What is the difference between the CS and Computer Engineering and IT (Information Technology) majors?
The Association for Computing Machinery (ACM) published a very helpful document (Computing Curricula 2005) that includes definitions of various sub-disciplines of computing, such as Computer Science, Computer Engineering and Information Technology.
Quoting directly from that document:
"Computer engineering is concerned with the design and construction of computers and computer-based systems. It involves the study of hardware, software, communications, and the interaction among them. Its curriculum focuses on the theories, principles, and practices of traditional electrical engineering and mathematics and applies them to the problems of designing computers and computer-based devices. Computer Engineering study may emphasize hardware more than software or there may be a balanced emphasis."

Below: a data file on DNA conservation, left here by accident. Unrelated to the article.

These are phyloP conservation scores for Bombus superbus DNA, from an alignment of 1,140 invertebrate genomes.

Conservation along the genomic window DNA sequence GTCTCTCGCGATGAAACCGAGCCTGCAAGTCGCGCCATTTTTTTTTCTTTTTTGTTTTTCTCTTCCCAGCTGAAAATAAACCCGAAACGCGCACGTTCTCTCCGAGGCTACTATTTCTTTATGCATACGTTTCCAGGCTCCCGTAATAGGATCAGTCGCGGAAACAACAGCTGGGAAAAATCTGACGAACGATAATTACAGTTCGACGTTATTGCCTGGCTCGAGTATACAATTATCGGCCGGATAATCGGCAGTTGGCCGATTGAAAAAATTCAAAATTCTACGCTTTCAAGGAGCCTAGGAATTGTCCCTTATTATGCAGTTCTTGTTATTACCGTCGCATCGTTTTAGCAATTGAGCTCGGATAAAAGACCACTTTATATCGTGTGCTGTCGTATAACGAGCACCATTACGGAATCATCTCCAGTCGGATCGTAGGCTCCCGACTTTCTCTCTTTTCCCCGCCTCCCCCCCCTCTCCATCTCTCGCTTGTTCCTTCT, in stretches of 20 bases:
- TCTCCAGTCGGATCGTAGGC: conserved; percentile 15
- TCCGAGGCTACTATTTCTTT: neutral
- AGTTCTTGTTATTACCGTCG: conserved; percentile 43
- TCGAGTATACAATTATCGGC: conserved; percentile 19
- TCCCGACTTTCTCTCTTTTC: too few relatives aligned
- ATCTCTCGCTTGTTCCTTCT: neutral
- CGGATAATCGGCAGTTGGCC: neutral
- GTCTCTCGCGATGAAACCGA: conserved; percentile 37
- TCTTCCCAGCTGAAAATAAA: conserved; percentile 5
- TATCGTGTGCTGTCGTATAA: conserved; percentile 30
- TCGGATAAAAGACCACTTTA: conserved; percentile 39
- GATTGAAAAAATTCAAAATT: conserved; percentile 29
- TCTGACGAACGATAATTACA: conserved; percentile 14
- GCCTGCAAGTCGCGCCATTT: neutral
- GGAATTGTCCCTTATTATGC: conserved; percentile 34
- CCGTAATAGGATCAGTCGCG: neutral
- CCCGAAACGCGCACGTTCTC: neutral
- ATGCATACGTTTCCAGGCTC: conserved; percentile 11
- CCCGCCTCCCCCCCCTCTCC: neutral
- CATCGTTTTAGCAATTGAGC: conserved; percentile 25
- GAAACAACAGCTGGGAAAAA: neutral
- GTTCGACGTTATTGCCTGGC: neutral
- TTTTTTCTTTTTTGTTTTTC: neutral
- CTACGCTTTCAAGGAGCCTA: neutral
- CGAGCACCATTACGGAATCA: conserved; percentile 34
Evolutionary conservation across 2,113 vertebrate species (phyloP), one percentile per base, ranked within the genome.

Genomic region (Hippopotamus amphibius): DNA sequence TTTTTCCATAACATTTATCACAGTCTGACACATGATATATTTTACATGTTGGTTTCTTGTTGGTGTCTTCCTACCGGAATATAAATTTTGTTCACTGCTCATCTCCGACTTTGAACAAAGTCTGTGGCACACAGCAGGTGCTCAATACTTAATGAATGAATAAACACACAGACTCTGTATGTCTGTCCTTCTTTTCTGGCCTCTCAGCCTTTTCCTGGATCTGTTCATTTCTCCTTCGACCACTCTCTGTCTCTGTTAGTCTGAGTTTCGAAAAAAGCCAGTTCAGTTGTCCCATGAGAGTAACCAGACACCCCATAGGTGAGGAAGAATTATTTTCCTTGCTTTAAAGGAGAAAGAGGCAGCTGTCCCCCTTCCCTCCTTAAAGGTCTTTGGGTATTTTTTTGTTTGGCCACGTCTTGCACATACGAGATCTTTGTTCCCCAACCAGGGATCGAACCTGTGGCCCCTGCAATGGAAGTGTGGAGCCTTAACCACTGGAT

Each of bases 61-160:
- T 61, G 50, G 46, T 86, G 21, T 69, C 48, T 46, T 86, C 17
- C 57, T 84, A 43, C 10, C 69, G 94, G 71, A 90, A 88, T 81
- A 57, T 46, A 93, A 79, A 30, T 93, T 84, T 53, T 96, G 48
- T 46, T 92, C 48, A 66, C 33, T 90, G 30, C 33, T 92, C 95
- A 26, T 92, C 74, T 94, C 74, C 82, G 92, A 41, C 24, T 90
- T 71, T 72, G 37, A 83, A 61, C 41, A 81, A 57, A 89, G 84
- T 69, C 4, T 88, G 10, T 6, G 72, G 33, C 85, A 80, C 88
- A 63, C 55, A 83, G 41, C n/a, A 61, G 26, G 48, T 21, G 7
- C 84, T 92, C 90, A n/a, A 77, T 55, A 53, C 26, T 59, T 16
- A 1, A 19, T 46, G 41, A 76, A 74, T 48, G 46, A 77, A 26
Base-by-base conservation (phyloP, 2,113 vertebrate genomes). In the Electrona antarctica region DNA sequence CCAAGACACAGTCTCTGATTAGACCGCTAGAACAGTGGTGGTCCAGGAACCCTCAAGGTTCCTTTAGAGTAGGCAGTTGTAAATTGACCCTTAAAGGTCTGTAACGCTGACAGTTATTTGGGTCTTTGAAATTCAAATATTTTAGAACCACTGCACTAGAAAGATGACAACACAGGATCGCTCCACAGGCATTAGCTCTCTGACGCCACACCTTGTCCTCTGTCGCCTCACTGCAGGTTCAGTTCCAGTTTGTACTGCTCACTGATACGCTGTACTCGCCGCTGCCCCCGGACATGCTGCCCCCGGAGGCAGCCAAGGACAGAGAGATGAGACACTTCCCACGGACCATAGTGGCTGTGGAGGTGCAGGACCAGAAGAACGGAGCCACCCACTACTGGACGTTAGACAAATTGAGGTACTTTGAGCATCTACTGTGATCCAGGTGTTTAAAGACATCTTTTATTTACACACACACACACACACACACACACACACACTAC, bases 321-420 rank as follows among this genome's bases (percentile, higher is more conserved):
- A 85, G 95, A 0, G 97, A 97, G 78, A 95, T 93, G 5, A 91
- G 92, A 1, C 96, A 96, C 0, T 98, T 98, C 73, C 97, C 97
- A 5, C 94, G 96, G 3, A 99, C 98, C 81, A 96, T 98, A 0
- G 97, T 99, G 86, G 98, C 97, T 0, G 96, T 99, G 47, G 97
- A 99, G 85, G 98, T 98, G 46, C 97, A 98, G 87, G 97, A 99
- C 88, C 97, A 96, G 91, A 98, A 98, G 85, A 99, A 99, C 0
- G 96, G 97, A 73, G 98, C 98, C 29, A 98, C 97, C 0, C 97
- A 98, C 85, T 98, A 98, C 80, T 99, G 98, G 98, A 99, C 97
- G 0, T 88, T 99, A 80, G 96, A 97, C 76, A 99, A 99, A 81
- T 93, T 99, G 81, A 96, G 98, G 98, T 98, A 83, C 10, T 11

"Computer science spans a wide range, from its theoretical and algorithmic foundations to cutting-edge developments in robotics, computer vision, intelligent systems, bioinformatics, and other exciting areas. We can think of the work of computer scientists as falling into three categories.
They design and implement software. Computer scientists take on challenging programming jobs. They also supervise other programmers, keeping them aware of new approaches.
They devise new ways to use computers. Progress in the CS areas of networking, database, and human-computer-interface enabled the development of the World Wide Web. Now CS researchers are working with scientists from other fields to make robots become practical and intelligent aides, to use databases to create new knowledge, and to use computers to help decipher the secrets of our DNA.
They develop effective ways to solve computing problems. For example, computer scientists develop the best possible ways to store information in databases, send data over networks, and display complex images. Their theoretical background allows them to determine the best performance possible, and their study of algorithms helps them to develop new approaches that provide better performance."